Discover the comics behind the movies and television you love 

Origin stories

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Editor's note: For longtime comics fans, it's gratifying to see the way DC and Marvel have taken over pop culture. In case there's a comic-book newbie on your gift list who's become intrigued by the current crop of TV shows and movies based on DC and Marvel characters, we reached out to Julian Chambliss, a historian at Rollins College who writes about cities, comics and culture, to put together a list of holiday suggestions for background reading.

For fans of CW's Arrow and The Flash, I recommend Green Arrow: Year One, by writer Andy Diggle and artist Jock, and The Flash: Rebirth, by writer Geoff Johns and artist Ethan Van Sciver.

Readers familiar with Arrow will quickly recognize how Year One (published in 2007) serves as a creative template for the CW's hit show. Visually dynamic and packed with strong characterization, Year One delivers everything Arrow fans expect while retelling Green Arrow's origin story. Rebirth is a great introduction to the mythology connected to the Flash. A story that features Barry Allen's return from the dead, this miniseries answers the question of why Barry Allen matters in the DC Comics universe.

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For fans eagerly awaiting Batman vs. Superman, I recommend Superman: Birthright and The Dark Knight Returns. Writer Mark Waid and artist Leinil Francis Yu's Birthright inspires the journey of self-discovery seen in 2013's Man of Steel. While the film diverged from the character's legacy, Birthright's reimagining of Superman's early years weaves together all the elements of the character's long history to create an engaging story.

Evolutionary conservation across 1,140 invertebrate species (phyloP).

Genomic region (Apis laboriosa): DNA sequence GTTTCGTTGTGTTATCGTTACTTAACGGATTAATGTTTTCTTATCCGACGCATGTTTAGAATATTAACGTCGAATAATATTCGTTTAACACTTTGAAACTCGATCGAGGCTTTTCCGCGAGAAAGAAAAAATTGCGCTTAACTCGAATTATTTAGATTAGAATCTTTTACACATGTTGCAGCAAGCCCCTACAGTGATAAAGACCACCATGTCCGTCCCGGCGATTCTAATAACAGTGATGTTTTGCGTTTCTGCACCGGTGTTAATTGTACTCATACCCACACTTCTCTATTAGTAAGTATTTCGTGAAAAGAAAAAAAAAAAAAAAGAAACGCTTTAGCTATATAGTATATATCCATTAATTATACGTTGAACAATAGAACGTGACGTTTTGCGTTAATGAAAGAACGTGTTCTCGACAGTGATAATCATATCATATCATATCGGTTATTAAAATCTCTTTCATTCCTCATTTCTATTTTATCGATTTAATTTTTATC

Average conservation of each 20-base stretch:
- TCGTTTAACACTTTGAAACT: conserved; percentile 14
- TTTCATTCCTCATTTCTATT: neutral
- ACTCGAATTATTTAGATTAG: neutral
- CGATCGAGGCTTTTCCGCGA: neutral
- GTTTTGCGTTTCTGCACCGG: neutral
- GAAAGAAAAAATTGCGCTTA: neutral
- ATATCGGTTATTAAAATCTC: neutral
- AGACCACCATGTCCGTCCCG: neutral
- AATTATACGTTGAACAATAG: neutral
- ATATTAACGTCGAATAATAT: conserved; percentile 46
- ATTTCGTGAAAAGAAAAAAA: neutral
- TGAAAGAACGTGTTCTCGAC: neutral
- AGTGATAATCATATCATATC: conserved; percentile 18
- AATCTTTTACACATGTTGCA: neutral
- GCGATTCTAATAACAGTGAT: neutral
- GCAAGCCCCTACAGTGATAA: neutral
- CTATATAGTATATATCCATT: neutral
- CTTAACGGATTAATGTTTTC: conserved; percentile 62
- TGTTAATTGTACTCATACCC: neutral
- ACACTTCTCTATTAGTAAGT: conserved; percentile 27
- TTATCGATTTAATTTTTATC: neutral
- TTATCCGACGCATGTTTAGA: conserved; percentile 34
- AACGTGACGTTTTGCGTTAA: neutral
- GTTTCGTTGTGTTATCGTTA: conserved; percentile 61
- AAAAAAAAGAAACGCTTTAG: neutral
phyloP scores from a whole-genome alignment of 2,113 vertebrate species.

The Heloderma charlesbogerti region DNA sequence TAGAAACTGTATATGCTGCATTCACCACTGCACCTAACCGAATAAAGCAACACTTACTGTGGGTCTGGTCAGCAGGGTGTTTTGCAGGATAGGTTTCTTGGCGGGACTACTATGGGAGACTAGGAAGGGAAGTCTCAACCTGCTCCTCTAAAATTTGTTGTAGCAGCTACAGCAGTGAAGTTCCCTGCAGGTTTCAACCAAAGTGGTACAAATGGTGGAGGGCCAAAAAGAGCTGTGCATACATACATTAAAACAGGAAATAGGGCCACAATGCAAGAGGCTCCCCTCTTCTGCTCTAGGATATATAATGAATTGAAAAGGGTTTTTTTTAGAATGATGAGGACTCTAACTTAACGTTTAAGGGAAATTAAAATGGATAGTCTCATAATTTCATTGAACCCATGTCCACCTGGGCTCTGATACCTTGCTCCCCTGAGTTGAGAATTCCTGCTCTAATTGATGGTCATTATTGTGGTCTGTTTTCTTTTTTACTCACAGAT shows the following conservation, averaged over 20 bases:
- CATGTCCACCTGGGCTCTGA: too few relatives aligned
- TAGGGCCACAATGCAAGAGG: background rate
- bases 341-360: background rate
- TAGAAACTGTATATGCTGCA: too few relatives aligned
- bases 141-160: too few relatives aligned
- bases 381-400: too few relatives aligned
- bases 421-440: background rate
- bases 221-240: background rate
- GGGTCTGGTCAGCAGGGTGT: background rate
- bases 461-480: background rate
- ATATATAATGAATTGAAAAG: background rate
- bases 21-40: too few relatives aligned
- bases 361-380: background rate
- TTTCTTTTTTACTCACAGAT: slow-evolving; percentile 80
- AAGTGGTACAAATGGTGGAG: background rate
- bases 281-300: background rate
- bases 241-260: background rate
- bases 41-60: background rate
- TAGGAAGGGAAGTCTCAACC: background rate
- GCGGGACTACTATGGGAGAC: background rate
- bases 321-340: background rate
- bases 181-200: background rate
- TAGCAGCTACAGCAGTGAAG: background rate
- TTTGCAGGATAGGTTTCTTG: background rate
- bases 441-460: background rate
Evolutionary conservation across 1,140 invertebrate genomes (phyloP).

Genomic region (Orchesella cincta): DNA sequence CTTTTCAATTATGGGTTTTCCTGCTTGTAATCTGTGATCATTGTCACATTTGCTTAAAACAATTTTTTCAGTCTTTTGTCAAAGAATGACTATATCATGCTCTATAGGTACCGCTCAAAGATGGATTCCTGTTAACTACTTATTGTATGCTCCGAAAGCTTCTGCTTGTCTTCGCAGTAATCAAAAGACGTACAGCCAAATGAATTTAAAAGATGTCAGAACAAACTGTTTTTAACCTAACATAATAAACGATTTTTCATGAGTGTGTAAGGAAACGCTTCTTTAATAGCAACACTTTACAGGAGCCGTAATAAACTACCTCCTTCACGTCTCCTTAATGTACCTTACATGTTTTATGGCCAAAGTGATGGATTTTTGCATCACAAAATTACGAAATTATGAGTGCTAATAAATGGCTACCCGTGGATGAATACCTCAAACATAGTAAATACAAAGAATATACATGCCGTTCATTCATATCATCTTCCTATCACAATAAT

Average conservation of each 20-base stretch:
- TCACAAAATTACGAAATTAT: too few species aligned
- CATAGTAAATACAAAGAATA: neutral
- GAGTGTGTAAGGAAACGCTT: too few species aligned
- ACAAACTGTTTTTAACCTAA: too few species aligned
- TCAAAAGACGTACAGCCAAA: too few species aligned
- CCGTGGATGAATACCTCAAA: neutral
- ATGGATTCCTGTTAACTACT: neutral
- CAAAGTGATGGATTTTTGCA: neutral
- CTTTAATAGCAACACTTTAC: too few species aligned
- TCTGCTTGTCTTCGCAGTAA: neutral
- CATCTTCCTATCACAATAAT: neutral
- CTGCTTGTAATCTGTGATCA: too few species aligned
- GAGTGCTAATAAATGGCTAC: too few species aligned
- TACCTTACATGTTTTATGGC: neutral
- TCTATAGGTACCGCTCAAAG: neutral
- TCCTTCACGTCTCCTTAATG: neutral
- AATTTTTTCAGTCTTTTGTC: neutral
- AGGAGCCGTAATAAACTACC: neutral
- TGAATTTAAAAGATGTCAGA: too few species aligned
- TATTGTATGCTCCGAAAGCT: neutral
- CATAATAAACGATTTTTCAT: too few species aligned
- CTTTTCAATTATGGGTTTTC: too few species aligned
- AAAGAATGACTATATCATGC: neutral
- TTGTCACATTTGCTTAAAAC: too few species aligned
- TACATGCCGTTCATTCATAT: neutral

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First published in 1986, Frank Miller's classic The Dark Knight Returns has done more to define the relationship between Superman and Batman than any single comic story in modern history. Dark, daring and subversive, Miller's Batman fights against a society in decline and denial. From Gotham's hellish streets to a corrupt national government, Miller's The Dark Knight Returns shattered expectations and placed Batman at the center of popular zeitgeist.

For fans of the Marvel Cinematic Universe, I recommend S.H.I.E.L.D. Volume 1: Perfect Bullets (pictured at top), by writer Mark Waid and artist Carlos Pacheco, and S.H.I.E.L.D. by Steranko: The Complete Collection, by Jim Steranko. The MCU has relied on S.H.I.E.L.D. to serve as "connective tissue" weaving together movies, television and short films through appearances by Clark Gregg's Agent Coulson. Perfect Bullets takes ABC's Marvel's Agents of S.H.I.E.L.D. characters and drops them into the Marvel print universe. With a rotating cast of superhero guest stars, this series is a gateway into the Marvel print universe today. In contrast, Steranko's classic S.H.I.E.L.D. stories are an example of the fusion of Pop Art and 1960s spy mania that remains a historic touchstone in comics. Fans of '60s Pop Art and vintage James Bond will love these stories.

Find Julian on Twitter at @JulianChambliss or at his website,


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